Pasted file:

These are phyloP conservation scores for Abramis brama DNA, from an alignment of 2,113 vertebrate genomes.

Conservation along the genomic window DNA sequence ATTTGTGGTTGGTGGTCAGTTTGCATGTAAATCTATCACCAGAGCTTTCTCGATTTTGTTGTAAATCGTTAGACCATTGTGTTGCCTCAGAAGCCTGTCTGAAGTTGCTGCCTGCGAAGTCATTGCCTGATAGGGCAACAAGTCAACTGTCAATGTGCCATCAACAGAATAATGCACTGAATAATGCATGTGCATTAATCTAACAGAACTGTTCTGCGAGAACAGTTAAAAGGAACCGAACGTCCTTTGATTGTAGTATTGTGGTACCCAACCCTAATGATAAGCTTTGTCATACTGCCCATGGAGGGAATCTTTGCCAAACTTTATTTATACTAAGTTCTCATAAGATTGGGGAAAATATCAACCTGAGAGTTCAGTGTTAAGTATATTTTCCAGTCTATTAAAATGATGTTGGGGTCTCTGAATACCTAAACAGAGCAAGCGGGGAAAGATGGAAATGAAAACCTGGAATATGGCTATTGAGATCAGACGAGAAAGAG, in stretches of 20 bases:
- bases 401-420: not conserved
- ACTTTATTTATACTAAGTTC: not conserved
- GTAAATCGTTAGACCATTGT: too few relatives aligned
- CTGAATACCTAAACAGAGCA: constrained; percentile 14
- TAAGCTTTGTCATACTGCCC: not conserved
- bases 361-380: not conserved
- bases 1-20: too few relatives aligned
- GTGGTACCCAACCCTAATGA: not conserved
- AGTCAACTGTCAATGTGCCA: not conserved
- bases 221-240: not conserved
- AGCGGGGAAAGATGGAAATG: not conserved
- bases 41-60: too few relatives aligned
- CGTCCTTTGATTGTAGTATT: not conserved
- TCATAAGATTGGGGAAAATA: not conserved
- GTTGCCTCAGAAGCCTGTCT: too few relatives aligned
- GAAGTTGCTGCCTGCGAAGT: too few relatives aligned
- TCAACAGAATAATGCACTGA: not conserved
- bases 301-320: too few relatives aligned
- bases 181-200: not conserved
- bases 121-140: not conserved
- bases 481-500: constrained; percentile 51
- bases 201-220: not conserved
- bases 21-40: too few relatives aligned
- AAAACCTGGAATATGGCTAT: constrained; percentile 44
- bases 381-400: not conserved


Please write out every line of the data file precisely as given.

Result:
These are phyloP conservation scores for Abramis brama DNA, from an alignment of 2,113 vertebrate genomes.

Conservation along the genomic window DNA sequence ATTTGTGGTTGGTGGTCAGTTTGCATGTAAATCTATCACCAGAGCTTTCTCGATTTTGTTGTAAATCGTTAGACCATTGTGTTGCCTCAGAAGCCTGTCTGAAGTTGCTGCCTGCGAAGTCATTGCCTGATAGGGCAACAAGTCAACTGTCAATGTGCCATCAACAGAATAATGCACTGAATAATGCATGTGCATTAATCTAACAGAACTGTTCTGCGAGAACAGTTAAAAGGAACCGAACGTCCTTTGATTGTAGTATTGTGGTACCCAACCCTAATGATAAGCTTTGTCATACTGCCCATGGAGGGAATCTTTGCCAAACTTTATTTATACTAAGTTCTCATAAGATTGGGGAAAATATCAACCTGAGAGTTCAGTGTTAAGTATATTTTCCAGTCTATTAAAATGATGTTGGGGTCTCTGAATACCTAAACAGAGCAAGCGGGGAAAGATGGAAATGAAAACCTGGAATATGGCTATTGAGATCAGACGAGAAAGAG, in stretches of 20 bases:
- bases 401-420: not conserved
- ACTTTATTTATACTAAGTTC: not conserved
- GTAAATCGTTAGACCATTGT: too few relatives aligned
- CTGAATACCTAAACAGAGCA: constrained; percentile 14
- TAAGCTTTGTCATACTGCCC: not conserved
- bases 361-380: not conserved
- bases 1-20: too few relatives aligned
- GTGGTACCCAACCCTAATGA: not conserved
- AGTCAACTGTCAATGTGCCA: not conserved
- bases 221-240: not conserved
- AGCGGGGAAAGATGGAAATG: not conserved
- bases 41-60: too few relatives aligned
- CGTCCTTTGATTGTAGTATT: not conserved
- TCATAAGATTGGGGAAAATA: not conserved
- GTTGCCTCAGAAGCCTGTCT: too few relatives aligned
- GAAGTTGCTGCCTGCGAAGT: too few relatives aligned
- TCAACAGAATAATGCACTGA: not conserved
- bases 301-320: too few relatives aligned
- bases 181-200: not conserved
- bases 121-140: not conserved
- bases 481-500: constrained; percentile 51
- bases 201-220: not conserved
- bases 21-40: too few relatives aligned
- AAAACCTGGAATATGGCTAT: constrained; percentile 44
- bases 381-400: not conserved